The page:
TECHNOLOGY INSPIRED BY NATURE
It was born in 2019 by thinking about smart concepts from nature and by looking at processes like bees taking nectar and transforming it into honey. BFT founder thought ” what if we use this concept to develop a technology that no matter the textile waste source is able to turn it into something valuable without harming the environment?”. Exactly with this idea BioFashionTech R&D was started.
It makes use of an emerging biotechnological process, described in the butterfly model of the Ellen MacArthur Foundation, which is able to decompose fiber polymers into new monomers faster, thus allowing the use of textile waste as an alternative to biomass for the production of biofuels, biogas and perfumes.
HOW TO UPCYCLE TEXTILES IN 4 STEPS:
THE BIOFASHIONTECH METHOD
1. WE WORK WITH POST-INDUSTRIAL AND POST-USE TEXTILE WASTE
2. WE GRIND THE MATERIAL
The material is reduced into small particles
3. WE APPLY THE BIOTECH PROCESS
Using our biotech process garments or production scraps are transomed into new chemical molecules like sugars.
4. WE RECOVER PLASTIC FIBERS AND CREATE VARIOUS PRODUCTS
Our patented pending process excludes any use of polluting chemicals and is able to recover mix synthetic plastic fibers and dyes that are usually blended in the textile and made available for new applications.
NOBLE PROCESS WITH NOBLE BIOPRODUCTS
SYNTHETIC FIBERS VALUE
BioFashionTech technology is able to separate the synthetic portion from the cotton portion, with which synthetic is frequently used in mixed compositions. The synthetic fibers aren’t affected by the process so they keep their “noble” intrinsic values as the virgin ones and they can be directly used reused to make new products avoiding the use of new fossil fuel.
CELLULOSIC NATURAL FIBERS VALUE
Cotton’s recycling has historically been more difficult and less significant than that of the so-called “noble” fibers, like wool, due to its lower unit value and shorter fiber length.
Cotton deadstock, waste and scraps are typically destined for down-cycling into low-value materials such as wiping cloths, carpet padding or insulation for other industries, which results in value loss. In the best case scenario monotype fibers are fiber-to-fiber recycled into new yarn, often using new virgin materials. At certain points of their life these materials will eventually become unusable and thus become end-of-life products which are usually landfilled or incinerated.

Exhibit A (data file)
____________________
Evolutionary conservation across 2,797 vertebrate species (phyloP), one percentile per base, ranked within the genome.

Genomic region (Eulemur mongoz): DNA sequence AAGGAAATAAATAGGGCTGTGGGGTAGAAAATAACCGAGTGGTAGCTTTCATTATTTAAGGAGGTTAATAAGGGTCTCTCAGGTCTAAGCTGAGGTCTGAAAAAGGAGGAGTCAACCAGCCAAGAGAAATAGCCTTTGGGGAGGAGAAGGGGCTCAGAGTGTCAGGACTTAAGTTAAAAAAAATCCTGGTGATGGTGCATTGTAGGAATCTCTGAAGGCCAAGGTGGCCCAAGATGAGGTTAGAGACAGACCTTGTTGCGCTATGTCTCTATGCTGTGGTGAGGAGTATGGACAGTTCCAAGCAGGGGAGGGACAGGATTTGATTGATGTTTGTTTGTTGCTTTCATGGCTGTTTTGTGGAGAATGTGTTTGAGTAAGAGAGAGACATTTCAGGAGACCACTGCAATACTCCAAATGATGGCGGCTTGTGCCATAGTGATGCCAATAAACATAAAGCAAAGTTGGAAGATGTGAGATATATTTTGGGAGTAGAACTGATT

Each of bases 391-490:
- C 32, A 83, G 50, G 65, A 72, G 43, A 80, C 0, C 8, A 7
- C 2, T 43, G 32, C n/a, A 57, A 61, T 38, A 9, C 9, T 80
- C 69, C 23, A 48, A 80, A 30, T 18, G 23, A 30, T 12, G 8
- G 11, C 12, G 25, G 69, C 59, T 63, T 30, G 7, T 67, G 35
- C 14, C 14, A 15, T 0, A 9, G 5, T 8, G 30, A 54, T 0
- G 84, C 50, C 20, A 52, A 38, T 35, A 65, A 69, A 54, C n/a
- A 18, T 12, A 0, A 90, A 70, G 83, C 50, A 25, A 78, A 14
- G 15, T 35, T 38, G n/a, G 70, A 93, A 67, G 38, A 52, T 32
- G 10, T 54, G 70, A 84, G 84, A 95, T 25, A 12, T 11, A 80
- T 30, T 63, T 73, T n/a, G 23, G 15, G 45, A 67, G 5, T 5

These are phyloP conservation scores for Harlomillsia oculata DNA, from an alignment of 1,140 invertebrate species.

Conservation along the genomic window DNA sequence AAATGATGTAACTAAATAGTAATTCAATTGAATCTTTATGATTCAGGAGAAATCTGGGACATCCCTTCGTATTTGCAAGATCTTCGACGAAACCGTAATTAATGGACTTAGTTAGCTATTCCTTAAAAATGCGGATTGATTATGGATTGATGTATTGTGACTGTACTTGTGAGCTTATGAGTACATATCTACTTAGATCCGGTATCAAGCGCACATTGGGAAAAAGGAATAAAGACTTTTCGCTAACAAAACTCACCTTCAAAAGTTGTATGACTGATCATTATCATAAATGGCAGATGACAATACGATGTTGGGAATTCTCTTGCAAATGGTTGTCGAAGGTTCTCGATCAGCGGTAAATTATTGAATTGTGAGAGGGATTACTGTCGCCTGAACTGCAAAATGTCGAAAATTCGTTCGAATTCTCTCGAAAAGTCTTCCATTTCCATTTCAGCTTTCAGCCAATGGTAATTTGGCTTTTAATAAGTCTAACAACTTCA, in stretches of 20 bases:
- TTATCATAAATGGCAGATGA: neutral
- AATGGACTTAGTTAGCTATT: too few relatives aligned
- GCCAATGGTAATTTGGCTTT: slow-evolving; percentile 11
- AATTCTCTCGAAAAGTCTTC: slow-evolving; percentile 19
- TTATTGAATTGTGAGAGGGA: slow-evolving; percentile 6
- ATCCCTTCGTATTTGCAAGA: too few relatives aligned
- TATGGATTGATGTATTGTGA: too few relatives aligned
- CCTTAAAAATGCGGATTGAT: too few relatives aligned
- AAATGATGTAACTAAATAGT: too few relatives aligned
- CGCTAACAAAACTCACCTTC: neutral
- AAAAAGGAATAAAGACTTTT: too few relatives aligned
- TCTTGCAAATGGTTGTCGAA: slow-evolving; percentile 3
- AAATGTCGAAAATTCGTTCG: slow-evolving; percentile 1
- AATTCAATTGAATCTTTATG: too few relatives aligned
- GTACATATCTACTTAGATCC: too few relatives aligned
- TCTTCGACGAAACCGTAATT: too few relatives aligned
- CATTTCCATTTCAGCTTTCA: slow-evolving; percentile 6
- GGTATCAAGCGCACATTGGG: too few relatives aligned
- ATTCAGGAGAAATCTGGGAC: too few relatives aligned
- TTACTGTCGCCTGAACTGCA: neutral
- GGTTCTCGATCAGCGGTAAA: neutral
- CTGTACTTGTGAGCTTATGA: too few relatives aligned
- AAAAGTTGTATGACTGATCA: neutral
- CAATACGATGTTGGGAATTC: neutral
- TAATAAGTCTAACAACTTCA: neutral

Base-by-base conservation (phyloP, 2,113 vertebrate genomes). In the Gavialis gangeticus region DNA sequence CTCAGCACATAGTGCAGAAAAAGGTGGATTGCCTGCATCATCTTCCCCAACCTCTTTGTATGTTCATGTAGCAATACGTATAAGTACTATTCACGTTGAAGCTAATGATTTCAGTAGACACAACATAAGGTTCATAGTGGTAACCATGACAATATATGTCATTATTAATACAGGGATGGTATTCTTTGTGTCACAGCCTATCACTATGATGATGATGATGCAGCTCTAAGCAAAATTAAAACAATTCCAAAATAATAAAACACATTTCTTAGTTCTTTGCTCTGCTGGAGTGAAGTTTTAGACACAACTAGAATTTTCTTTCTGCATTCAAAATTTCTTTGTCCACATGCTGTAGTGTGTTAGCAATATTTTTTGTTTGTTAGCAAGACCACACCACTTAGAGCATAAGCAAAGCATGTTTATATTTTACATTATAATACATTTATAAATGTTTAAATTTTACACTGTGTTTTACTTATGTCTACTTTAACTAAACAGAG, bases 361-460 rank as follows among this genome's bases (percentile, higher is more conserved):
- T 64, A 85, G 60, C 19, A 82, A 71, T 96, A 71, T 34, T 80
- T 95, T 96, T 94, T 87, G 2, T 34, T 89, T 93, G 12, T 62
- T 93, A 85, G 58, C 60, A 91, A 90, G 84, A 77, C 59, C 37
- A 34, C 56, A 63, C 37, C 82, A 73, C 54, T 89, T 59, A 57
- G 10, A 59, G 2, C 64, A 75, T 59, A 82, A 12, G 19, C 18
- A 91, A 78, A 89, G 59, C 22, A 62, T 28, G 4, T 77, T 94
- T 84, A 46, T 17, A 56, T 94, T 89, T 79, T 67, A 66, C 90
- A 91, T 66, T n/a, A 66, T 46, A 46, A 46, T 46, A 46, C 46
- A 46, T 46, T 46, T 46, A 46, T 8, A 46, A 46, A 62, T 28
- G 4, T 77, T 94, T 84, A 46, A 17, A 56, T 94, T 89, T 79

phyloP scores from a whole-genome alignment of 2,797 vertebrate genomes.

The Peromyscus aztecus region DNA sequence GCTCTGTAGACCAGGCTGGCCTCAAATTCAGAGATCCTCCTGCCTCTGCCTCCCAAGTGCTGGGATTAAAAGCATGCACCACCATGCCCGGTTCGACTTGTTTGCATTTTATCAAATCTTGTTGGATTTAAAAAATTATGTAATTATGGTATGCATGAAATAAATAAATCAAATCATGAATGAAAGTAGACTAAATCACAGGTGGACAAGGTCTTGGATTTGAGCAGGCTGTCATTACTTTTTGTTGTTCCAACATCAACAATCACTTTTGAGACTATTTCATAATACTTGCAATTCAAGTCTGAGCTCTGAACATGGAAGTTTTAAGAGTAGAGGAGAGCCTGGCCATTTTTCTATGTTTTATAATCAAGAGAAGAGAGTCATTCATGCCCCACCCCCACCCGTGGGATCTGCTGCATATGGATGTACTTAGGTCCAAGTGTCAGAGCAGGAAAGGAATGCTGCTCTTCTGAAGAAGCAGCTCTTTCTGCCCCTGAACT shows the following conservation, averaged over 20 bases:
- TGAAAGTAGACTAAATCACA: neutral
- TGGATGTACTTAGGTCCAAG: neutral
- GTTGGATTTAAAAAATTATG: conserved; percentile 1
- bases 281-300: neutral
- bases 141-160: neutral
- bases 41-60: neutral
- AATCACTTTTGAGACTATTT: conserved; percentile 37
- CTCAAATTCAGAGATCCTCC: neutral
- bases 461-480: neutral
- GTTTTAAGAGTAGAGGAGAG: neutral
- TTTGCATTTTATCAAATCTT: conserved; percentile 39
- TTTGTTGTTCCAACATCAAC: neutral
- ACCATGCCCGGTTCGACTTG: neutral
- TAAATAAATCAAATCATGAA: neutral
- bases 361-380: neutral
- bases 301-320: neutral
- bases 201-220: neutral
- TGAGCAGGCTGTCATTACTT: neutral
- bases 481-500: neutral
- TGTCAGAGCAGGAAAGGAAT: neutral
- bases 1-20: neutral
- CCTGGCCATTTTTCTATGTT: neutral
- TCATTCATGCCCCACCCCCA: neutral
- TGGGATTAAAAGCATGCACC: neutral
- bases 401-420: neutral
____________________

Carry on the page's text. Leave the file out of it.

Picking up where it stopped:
Thanks to the BioFashionTech process cotton fibers are transformed into something more noble that their original “status” such as new raw materials that will enter new value chains.
BIOFASHIONTECH, A PATENT PENDING PROCESS: THE MATERIALS
WHICH FIBERS CAN WE RECYCLE?
EMPLOYED MATERIALS – STANDARD
The technology is able to process:
- Synthetic – natural fibers
alone or in different mixtures…and much more.
RESEARCH AND DEVELOPMENTS
We believe in sustainable innovation and technologies and we are constantly engaged in R&D activity on the most complex materials provided by our customers.
Some examples? Nilon, elastane, polyamide materials, and much more.
A TRANSFORMER THAT CREATES IMPROVED PERFORMANCE OUT OF EXISTING RESOURCES
The biological cycle of the butterfly diagram
The butterfly diagram, also known as the circular economy system diagram, depicts the continuous flow of materials in a circular economy. On the left-hand side of the butterfly diagram is the biological cycle, which is for materials that can biodegrade and safely return to the earth. Biodegradable materials, such as cotton, may eventually make their way from the technical cycle into the biological cycle once they have degraded to a point where they can no longer be used to make new products.
TRANSFORMING A SOCIETAL CHALLENGE INTO AN OPPORTUNITY
BioFashionTech’s bio-recycling technology enables a systemic change designed to regenerate value, avoiding the extraction of new raw materials, the use of non-renewable energy and the production of waste.
This innovative approach to recycling is based on the principles of circular economy, which seeks to eliminate waste and promote the reuse of resources.